[Q&A] Regulatory Affairs, Questions Answered
The world’s first ever clinical trial was conducted by King Nebuchadnezzar in 562BCE and is recorded in the Book of Daniel. The king hypothesized that people who only eat meat and wine will be in better physical condition then those who only eat legumes and water. After 10 days, the vegetarian group proved to be better nourished then the meat eaters. Research has come a long way since then, and now has standardized rules to protect the safety of patients and the study themselves. In our recent webinar, Kasi Bettencourt reviewed Regulatory Essentials needed to run ethical, yet successful, studies at your research institution.
Most trials follow the same type of format when submitting your initial regulatory packet for a new study. After you complete a couple of submissions you will be able to do it in your sleep.
Standardization is key: Utilize your site’s SOPs and CRO guidelines on initial Submission.
Do you have experience with Electronic Regulatory MS?
Currently we utilize a CTMS system (Realtime) which allows use to electronically upload all of our submission documents then submit to users (like PI and SC) for electronic signatures. These documents are then stored within the system under the specific trial they correlate to. Once, documents are final we can send the pdf version to the sponsor/CRO reg specialist or we can grant that specialist access to our CTMS system. If access is granted you can set parameters of what that user can access. This includes upkeep of regulatory documents and CRA monitoring of your sites electronic TMF.
Should all back up staff be on the 1572?
We wouldn’t recommend adding back up staff, only key staff members. For example, if you have a backup phlebotomist I wouldn’t add him/her to the FDA 1572 form because that person might change frequently. This person will be documented on the DOA Log – CV to reflect site- and lastly protocol training on either a training log or a memo to file.
What are most efficient procedures for managing TMF
We recommend setting a day a week to manage your TMF binders. On a daily basis you will receive timeline updates, training documents, manuals, etc…. most coordinators do not have time to review-print-re-review with staff- then file in the TMF. If you review and print then place into a specific study folder within your SC office, you can then set a day like Fridays grab that folder and update the TMF binders. We recommend you touch on each binder tab to ensure all logs and sections are up to date. Also a good idea to review the binder again the day before your next monitoring visit.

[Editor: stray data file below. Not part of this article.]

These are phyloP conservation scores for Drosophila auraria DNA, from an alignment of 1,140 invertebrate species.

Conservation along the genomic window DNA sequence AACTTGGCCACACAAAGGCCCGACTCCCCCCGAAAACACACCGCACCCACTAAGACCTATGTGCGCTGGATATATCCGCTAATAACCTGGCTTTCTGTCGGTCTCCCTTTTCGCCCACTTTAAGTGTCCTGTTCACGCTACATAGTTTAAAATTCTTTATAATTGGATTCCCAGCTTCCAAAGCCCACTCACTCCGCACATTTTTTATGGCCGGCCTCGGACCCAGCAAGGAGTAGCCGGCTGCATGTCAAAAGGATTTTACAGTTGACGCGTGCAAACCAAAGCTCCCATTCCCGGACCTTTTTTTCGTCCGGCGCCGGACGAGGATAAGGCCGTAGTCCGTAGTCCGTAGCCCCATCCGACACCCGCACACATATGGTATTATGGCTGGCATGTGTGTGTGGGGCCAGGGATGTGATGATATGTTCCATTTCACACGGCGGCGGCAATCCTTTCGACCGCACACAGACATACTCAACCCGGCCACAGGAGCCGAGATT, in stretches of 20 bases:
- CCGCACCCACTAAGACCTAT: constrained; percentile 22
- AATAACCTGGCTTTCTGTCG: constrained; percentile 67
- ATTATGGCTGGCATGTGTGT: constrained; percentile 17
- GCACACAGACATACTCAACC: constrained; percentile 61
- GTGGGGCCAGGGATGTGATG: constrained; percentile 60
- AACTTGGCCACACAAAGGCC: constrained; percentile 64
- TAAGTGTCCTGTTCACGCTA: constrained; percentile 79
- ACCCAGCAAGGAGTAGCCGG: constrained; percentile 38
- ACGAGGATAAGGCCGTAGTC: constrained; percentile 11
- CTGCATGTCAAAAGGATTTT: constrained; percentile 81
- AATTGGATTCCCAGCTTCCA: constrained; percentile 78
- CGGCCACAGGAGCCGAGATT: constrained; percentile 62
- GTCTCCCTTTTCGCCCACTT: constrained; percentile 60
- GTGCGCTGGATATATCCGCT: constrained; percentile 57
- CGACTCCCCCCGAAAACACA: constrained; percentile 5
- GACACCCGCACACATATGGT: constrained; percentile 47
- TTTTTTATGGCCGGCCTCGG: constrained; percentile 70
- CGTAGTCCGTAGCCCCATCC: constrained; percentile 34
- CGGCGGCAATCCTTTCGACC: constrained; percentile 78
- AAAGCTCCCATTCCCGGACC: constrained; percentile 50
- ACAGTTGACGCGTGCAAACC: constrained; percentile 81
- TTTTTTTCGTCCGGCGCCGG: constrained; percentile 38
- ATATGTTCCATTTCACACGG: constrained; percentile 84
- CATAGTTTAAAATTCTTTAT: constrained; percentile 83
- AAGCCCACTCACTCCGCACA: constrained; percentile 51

BTC Network will launch training courses for all research site professionals, providing guidance on how to complete a trial from beginning to end! These modules will also contain scenarios and obstacles that sites face every day.
- PHASE ONE courses will include information regarding regulatory guidance and coordination of trials.
- PHASE TWO courses will provide specific training on patient recruitment, including the pre-screening process, chart review, updating CTMS, and campaign proposals. Courses will discuss how to maximize ad dollars, negotiate marketing budgets, etc.
- PHASE THREE courses will be focused on business difficulties sites encounter. This includes business development and pipeline management as well as financial management, including contracts & budgets, receivable management, and accounting. The courses will also review key performance indicators for sites – what to measure, how to measure and how to maximize site capabilities.
If you’d like to watch the webinar on-demand, click the image below:
To learn more about our upcoming learning courses, email firstname.lastname@example.org.
About BTC Network
BTC Network is North America’s leading clinical research group. Based just outside of Boston, Massachusetts, our network includes more than 50 multi-therapeutic sites. All BTC research sites collaborate with or are part of private practices, giving us access to over 100,000 patients.